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MAS chief shares his experience

(Singapore: 10 November 2006) Speaking at Outlook 2007, Malaysian Airlines (MAS) Managing Director, Idris Jala, candidly answered questions from the assembled aviation leaders, affording the gathering unusual insight into his plans for the Malaysian flag carrier.

Outlook 2006

Mr Idris, who the previous evening accepted the Airline Turnaround Award on behalf of his carrier at the CAPA Awards for Excellence, took over the reins of the carrier in Dec-05, after a long career in the petroleum industry. Answering a wide-ranging series of questions, Mr Idris touched on many of the key questions facing MAS as he attempts to take the carrier from loss to profitable growth in three years.

On the differences between the airline and petroleum industries: Having worked for 24 years in the petroleum business, I was surprised to see how little focus there was on profit and loss. This is critical: we focus too much attention on activities that do not contribute to profits. If we don’t change this, we cannot turn the company around.

On the pace of his programme: If you don’t move quickly and implement change all at once, it won’t happen. If you drag the reform process out, you lose the confidence of investors and staff, and the staff – the people who have to make it happen – get fatigued and you lose momentum. When we focused our first year’s attention on stopping cash burn, we acted right away: we slashed 15 international routes, turned a lot of the domestic operation over to AirAsia, eliminated 15% of the staff and sold many of our nonperforming assets, such as our headquarters building.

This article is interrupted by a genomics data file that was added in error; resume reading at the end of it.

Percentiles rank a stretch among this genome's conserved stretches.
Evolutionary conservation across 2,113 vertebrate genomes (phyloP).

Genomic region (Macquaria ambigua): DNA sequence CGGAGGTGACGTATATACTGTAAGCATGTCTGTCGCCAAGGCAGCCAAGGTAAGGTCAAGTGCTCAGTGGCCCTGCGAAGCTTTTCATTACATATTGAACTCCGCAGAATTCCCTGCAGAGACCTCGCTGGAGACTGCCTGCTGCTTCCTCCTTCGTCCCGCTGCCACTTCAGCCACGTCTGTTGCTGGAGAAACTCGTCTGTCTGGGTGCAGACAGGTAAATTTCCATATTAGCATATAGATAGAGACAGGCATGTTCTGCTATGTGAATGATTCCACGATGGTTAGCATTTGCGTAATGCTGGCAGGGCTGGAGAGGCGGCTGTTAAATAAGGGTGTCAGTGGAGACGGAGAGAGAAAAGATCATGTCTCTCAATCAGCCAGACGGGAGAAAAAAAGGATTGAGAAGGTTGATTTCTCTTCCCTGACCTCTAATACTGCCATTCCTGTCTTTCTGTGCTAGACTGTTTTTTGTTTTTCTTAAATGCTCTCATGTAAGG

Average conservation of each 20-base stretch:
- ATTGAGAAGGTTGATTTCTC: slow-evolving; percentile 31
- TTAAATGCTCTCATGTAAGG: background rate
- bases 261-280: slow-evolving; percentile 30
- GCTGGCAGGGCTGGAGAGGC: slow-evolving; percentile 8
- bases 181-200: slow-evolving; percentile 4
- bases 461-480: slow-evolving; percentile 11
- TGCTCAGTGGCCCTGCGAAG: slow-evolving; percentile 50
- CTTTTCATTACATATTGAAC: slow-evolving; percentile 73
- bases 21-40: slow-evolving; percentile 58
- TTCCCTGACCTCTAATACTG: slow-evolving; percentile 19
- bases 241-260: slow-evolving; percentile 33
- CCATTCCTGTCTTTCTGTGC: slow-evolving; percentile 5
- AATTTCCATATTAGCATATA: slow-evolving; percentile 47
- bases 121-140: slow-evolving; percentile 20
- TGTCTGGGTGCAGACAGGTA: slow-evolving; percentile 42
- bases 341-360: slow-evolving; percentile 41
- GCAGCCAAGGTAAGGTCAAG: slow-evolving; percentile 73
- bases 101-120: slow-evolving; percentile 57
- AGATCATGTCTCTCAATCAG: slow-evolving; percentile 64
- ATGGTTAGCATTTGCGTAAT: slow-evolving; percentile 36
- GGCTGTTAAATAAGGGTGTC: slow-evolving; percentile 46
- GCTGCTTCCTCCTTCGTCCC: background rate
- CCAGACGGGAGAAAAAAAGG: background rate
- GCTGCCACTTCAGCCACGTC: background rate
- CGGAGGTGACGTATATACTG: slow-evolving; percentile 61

On the A380 delays: We were surprised by the first delay, but the second delay caused us to really sit down and think hard about what to do. Airbus still hasn’t given us a precise date on when they will deliver the aircraft to us. All options are on the table and discussions are underway.

On its hedging programme: We are currently 75% hedged at roughly USD57/barrel. We will not take a long-term hedge position, as this to me feels a bit too much like a trip to the casino. When I worked at Shell, I was always surprised at how inaccurate our in-house forecasts were.  Our position is to follow what the competition does. If they hedge more, we’ll hedge more; if they hedge less, we’ll hedge less. That way if the industry’s wrong, we’re all wrong together and we’ll fix the situation together.

On liberalised air service agreements in the region: We are happy with the current arrangement, which calls for intra-ASEAN liberalisation by Dec-08. We’ll be ready to compete by then. For the KL-SIN route “we have told the government that we need until the end of 2008” under the existing arrangement (where only Malaysia Airlines and Singapore Airlines are admitted).

Outlook 2007 is the Centre for Asia Pacific Aviation’s annual examination of the prospects for the Asia Pacific airline industry. Convening in Singapore with the participation of 30 CEOs and 380 vital stakeholders from all components of the aviation sector, Outlook 2007 and the CAPA Aviation Awards for Excellence is the year’s premier gathering of the region’s aviation decision makers, providing a forum for dialogue between leaders from the airline, airport, supplier and regulatory communities.  

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